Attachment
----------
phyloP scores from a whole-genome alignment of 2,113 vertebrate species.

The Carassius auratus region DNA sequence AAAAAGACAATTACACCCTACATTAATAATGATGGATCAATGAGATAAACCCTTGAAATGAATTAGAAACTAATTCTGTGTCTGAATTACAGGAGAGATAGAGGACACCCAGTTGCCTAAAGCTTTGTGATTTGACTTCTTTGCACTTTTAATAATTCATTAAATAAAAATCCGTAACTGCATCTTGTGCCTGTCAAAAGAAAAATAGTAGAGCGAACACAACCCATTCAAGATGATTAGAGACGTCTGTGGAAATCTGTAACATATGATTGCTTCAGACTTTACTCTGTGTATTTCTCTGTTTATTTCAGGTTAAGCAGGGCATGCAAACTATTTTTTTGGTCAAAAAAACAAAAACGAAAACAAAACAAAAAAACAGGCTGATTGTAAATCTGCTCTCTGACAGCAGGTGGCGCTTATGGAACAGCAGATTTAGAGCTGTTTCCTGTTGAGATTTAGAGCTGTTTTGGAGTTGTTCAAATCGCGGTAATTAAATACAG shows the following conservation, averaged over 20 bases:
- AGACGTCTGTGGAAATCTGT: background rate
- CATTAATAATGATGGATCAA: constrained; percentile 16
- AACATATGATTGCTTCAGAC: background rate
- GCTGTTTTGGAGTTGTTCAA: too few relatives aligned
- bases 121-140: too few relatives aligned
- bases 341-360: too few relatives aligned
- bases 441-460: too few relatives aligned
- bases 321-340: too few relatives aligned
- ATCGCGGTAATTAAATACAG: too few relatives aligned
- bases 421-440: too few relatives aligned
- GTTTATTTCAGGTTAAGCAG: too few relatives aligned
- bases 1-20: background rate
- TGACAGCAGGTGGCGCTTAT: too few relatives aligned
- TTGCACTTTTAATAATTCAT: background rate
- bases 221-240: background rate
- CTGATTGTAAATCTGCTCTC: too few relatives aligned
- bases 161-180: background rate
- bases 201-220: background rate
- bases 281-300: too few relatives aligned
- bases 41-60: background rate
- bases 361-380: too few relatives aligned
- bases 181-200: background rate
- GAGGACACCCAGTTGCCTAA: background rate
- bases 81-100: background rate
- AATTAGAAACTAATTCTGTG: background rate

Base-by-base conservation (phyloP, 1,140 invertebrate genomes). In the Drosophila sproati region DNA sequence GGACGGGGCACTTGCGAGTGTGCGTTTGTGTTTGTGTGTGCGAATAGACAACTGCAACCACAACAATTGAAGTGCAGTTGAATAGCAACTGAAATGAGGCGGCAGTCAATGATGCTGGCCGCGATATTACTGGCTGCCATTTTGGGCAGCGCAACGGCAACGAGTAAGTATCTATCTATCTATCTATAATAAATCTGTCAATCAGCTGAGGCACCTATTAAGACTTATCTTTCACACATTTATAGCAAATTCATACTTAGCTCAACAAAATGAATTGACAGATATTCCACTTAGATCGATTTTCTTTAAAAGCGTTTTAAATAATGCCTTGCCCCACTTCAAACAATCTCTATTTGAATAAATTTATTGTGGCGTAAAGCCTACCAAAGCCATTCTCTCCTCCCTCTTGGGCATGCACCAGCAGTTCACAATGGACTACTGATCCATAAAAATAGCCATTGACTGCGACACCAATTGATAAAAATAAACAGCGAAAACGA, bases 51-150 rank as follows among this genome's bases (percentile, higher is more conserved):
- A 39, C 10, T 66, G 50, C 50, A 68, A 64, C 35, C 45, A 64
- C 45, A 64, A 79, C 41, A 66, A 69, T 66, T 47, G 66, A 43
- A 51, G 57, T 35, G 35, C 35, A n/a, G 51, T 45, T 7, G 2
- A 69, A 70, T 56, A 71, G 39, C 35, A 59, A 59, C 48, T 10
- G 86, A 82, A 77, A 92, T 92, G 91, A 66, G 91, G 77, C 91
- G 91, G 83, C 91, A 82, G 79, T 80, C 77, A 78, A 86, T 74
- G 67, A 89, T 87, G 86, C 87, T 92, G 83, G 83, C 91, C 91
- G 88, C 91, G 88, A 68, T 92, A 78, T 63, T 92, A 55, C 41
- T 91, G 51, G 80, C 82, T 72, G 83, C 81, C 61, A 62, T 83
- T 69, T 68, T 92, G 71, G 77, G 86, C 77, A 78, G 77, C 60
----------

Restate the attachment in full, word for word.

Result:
phyloP scores from a whole-genome alignment of 2,113 vertebrate species.

The Carassius auratus region DNA sequence AAAAAGACAATTACACCCTACATTAATAATGATGGATCAATGAGATAAACCCTTGAAATGAATTAGAAACTAATTCTGTGTCTGAATTACAGGAGAGATAGAGGACACCCAGTTGCCTAAAGCTTTGTGATTTGACTTCTTTGCACTTTTAATAATTCATTAAATAAAAATCCGTAACTGCATCTTGTGCCTGTCAAAAGAAAAATAGTAGAGCGAACACAACCCATTCAAGATGATTAGAGACGTCTGTGGAAATCTGTAACATATGATTGCTTCAGACTTTACTCTGTGTATTTCTCTGTTTATTTCAGGTTAAGCAGGGCATGCAAACTATTTTTTTGGTCAAAAAAACAAAAACGAAAACAAAACAAAAAAACAGGCTGATTGTAAATCTGCTCTCTGACAGCAGGTGGCGCTTATGGAACAGCAGATTTAGAGCTGTTTCCTGTTGAGATTTAGAGCTGTTTTGGAGTTGTTCAAATCGCGGTAATTAAATACAG shows the following conservation, averaged over 20 bases:
- AGACGTCTGTGGAAATCTGT: background rate
- CATTAATAATGATGGATCAA: constrained; percentile 16
- AACATATGATTGCTTCAGAC: background rate
- GCTGTTTTGGAGTTGTTCAA: too few relatives aligned
- bases 121-140: too few relatives aligned
- bases 341-360: too few relatives aligned
- bases 441-460: too few relatives aligned
- bases 321-340: too few relatives aligned
- ATCGCGGTAATTAAATACAG: too few relatives aligned
- bases 421-440: too few relatives aligned
- GTTTATTTCAGGTTAAGCAG: too few relatives aligned
- bases 1-20: background rate
- TGACAGCAGGTGGCGCTTAT: too few relatives aligned
- TTGCACTTTTAATAATTCAT: background rate
- bases 221-240: background rate
- CTGATTGTAAATCTGCTCTC: too few relatives aligned
- bases 161-180: background rate
- bases 201-220: background rate
- bases 281-300: too few relatives aligned
- bases 41-60: background rate
- bases 361-380: too few relatives aligned
- bases 181-200: background rate
- GAGGACACCCAGTTGCCTAA: background rate
- bases 81-100: background rate
- AATTAGAAACTAATTCTGTG: background rate

Base-by-base conservation (phyloP, 1,140 invertebrate genomes). In the Drosophila sproati region DNA sequence GGACGGGGCACTTGCGAGTGTGCGTTTGTGTTTGTGTGTGCGAATAGACAACTGCAACCACAACAATTGAAGTGCAGTTGAATAGCAACTGAAATGAGGCGGCAGTCAATGATGCTGGCCGCGATATTACTGGCTGCCATTTTGGGCAGCGCAACGGCAACGAGTAAGTATCTATCTATCTATCTATAATAAATCTGTCAATCAGCTGAGGCACCTATTAAGACTTATCTTTCACACATTTATAGCAAATTCATACTTAGCTCAACAAAATGAATTGACAGATATTCCACTTAGATCGATTTTCTTTAAAAGCGTTTTAAATAATGCCTTGCCCCACTTCAAACAATCTCTATTTGAATAAATTTATTGTGGCGTAAAGCCTACCAAAGCCATTCTCTCCTCCCTCTTGGGCATGCACCAGCAGTTCACAATGGACTACTGATCCATAAAAATAGCCATTGACTGCGACACCAATTGATAAAAATAAACAGCGAAAACGA, bases 51-150 rank as follows among this genome's bases (percentile, higher is more conserved):
- A 39, C 10, T 66, G 50, C 50, A 68, A 64, C 35, C 45, A 64
- C 45, A 64, A 79, C 41, A 66, A 69, T 66, T 47, G 66, A 43
- A 51, G 57, T 35, G 35, C 35, A n/a, G 51, T 45, T 7, G 2
- A 69, A 70, T 56, A 71, G 39, C 35, A 59, A 59, C 48, T 10
- G 86, A 82, A 77, A 92, T 92, G 91, A 66, G 91, G 77, C 91
- G 91, G 83, C 91, A 82, G 79, T 80, C 77, A 78, A 86, T 74
- G 67, A 89, T 87, G 86, C 87, T 92, G 83, G 83, C 91, C 91
- G 88, C 91, G 88, A 68, T 92, A 78, T 63, T 92, A 55, C 41
- T 91, G 51, G 80, C 82, T 72, G 83, C 81, C 61, A 62, T 83
- T 69, T 68, T 92, G 71, G 77, G 86, C 77, A 78, G 77, C 60